Pot Grow Operations Among Topics Discussed at Anti-Drug Coalition Meeting

Humboldt County 5th District Supervisor Ryan Sundberg listened to members of the Klamath-Trinity Anti-drug Coalition (KTAC) in Hoopa on Wednesday, Oct. 3, 2012./Photo by Allie Hostler, Two Rivers Tribune

By KRISTAN KORNS, Two Rivers Tribune

Humboldt County Fifth District Supervisor Ryan Sundberg and Hoopa Tribal Police Chief Robert Kane met with the Klamath-Trinity Anti-drug Coalition (KTAC) in Hoopa on Wednesday, Oct. 3, to talk about a variety of topics including the impact of marijuana cultivation in the community.

“In Willow Creek, they’re cutting into the hills. There’re no homes; it’s all greenhouses,” Kane said. “We’re testing the soil, and there’s rat poison and other things in it.”

Nitrates and other chemicals from pot growing operations are seeping into the local water supply which is being monitored by tribal scientists.

KTAC member Norma McAdams said that locals are also in danger from armed growers camped in the hills.

“You don’t know where they’re growing, and you can’t go to the traditional gathering areas because it’s too scary,” McAdams said.

“I have two sons who work for Forestry,” McAdams said, “They’ve both been shot at while on duty.”

Kane said that Hoopa Tribal Police is the only law enforcement agency that operates 24 hours a day in northeast Humboldt County.

“Sometimes there are only two people on duty,” Kane said. “If there’s an arrest, one officer stays to fill out the arrest report and the other drives the prisoner to Eureka jail.”

Sundberg said, “With the resources they have, the Tribal Police are doing the best they can. Everybody’s dealing with the same stuff. The Sheriff’s office is down by 23 officers.”

Budget cuts are forcing severe cutbacks to local law enforcement and other governmental services, but marijuana growing operations are expanding.

“The problem with marijuana is that it’s quasi-legal in Humboldt County,” Sundberg said. “We can’t get to them all. It’s too big.”

Marijuana and other drugs are integrated into the local community.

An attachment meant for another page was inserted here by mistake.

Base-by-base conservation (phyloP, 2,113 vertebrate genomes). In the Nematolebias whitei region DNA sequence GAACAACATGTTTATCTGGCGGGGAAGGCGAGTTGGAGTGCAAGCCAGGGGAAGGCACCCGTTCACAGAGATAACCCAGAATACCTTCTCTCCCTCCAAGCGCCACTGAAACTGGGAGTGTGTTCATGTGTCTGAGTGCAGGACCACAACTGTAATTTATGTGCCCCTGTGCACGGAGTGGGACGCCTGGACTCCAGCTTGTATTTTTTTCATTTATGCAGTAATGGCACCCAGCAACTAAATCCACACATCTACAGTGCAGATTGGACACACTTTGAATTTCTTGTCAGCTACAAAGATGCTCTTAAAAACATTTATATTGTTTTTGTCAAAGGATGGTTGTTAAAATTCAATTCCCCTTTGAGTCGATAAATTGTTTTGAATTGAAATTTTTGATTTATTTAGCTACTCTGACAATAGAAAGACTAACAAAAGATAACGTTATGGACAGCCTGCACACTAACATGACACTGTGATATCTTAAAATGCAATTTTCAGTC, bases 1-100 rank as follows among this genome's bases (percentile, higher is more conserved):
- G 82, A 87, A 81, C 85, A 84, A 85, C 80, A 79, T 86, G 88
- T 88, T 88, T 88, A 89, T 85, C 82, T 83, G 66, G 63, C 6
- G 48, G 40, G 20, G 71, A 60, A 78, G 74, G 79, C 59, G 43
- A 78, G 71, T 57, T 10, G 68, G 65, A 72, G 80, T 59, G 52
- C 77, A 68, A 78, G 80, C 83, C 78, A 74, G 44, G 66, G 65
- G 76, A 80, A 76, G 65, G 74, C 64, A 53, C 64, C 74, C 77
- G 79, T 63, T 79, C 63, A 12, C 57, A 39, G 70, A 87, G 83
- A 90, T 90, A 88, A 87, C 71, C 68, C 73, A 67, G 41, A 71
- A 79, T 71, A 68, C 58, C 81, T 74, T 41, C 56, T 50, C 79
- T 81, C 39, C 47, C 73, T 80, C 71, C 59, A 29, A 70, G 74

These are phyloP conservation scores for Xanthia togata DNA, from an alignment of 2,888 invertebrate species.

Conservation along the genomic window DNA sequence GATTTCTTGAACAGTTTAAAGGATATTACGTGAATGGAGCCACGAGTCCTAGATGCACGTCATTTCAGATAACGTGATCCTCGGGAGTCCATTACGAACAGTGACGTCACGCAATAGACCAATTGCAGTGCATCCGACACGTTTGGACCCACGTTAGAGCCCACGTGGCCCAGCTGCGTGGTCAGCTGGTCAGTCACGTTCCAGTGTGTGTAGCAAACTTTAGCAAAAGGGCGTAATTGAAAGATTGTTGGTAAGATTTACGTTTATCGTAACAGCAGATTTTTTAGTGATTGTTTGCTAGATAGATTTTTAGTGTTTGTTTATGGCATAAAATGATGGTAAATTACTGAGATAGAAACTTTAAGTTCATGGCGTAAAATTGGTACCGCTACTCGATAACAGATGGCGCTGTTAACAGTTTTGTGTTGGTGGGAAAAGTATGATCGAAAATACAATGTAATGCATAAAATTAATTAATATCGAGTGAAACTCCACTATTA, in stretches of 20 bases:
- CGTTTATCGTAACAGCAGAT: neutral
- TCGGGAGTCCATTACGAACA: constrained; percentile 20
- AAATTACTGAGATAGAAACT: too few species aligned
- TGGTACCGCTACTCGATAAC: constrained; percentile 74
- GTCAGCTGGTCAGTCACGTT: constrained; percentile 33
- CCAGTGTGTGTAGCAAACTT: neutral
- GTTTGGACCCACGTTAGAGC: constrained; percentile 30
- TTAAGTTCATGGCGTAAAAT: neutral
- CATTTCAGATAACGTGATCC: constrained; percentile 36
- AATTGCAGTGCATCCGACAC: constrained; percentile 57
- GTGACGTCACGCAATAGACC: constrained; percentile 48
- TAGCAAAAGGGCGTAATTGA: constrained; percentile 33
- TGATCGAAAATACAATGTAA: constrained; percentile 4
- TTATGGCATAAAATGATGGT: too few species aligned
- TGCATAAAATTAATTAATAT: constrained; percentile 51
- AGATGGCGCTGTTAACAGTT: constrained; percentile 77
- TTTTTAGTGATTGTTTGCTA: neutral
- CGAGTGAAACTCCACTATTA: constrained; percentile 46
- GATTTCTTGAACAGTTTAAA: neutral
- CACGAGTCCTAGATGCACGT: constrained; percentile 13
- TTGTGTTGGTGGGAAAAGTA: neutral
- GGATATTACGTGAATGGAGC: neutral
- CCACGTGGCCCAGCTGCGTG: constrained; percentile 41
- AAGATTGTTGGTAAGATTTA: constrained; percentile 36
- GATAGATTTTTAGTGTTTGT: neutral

“We don’t like to talk about it, but it’s affecting our own families,” McAdams said. “I know families where that’s how they pay for school clothes for their kids.”
Kane said, “It’s not just here in Hoopa. It’s everyplace.”

To help combat illicit drug activity and theft, KTAC worked to set up a local Neighborhood Watch in Hoopa, with mixed results.

McAdams said, “People say that they’re afraid to put anything in their windows and they’re afraid of retaliation from their families; except for Norton Field. They’ve had two block parties already.”

Norton Field was the site of a large indoor/outdoor marijuana growing operation that was shut down by the Hoopa Valley Tribal Police on Sept. 15, 2011.

Tribal Police recently acquired the equipment seized from that operation, which the department hopes to sell.

Kane said, “We have $100,000 in grow lights alone.”

The operators of the marijuana operation in Norton Field had the proper prescriptions for the plants, making their operation legal under county law. But, tribal law forbids the growing of any marijuana on the  entire reservation, even on fee lands.

Tribal law is also being used in an attempt to exclude Arthur Jones from the reservation because of his history of methamphetamine sales.

Jones pleaded guilty to the transportation and sale of methamphetamines in February 2012. He forfeited $100,000 to Humboldt County and was sentenced to probation and community service.

If the exclusion attempt succeeds, Jones would be the first Hoopa tribal member banished from the reservation. The case will be heard by the Tribal Court on Oct. 18.

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